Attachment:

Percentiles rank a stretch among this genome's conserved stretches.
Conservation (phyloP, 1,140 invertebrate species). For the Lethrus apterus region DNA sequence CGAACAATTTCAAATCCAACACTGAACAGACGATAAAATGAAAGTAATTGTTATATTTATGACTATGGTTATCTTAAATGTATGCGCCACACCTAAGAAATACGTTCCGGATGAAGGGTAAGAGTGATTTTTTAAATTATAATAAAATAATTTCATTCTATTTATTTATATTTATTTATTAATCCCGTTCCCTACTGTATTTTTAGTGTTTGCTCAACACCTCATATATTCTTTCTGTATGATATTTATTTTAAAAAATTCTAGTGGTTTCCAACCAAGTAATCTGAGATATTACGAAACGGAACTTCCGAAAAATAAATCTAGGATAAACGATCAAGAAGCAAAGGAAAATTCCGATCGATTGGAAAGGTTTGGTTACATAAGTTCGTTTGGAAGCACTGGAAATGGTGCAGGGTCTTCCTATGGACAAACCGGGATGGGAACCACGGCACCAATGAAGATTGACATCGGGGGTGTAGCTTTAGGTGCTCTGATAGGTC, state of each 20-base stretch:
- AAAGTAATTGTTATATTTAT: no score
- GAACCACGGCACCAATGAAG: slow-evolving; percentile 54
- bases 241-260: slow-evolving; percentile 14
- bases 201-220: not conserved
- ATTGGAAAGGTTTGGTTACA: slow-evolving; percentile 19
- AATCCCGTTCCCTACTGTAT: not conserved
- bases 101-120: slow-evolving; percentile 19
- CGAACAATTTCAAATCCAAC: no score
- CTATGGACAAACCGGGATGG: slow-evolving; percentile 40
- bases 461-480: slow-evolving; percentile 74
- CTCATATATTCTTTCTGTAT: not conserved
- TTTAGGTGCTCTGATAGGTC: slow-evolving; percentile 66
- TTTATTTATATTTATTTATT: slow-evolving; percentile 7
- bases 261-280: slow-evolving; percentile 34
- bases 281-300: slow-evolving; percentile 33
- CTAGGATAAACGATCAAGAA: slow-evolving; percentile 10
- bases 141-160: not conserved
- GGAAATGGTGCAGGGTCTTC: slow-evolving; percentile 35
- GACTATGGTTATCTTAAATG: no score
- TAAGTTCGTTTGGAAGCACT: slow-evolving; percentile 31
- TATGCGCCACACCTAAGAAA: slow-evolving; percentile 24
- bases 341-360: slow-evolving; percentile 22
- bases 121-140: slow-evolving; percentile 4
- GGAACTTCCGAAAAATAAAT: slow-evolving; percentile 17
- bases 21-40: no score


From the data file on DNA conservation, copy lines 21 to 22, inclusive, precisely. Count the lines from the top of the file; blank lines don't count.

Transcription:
- GACTATGGTTATCTTAAATG: no score
- TAAGTTCGTTTGGAAGCACT: slow-evolving; percentile 31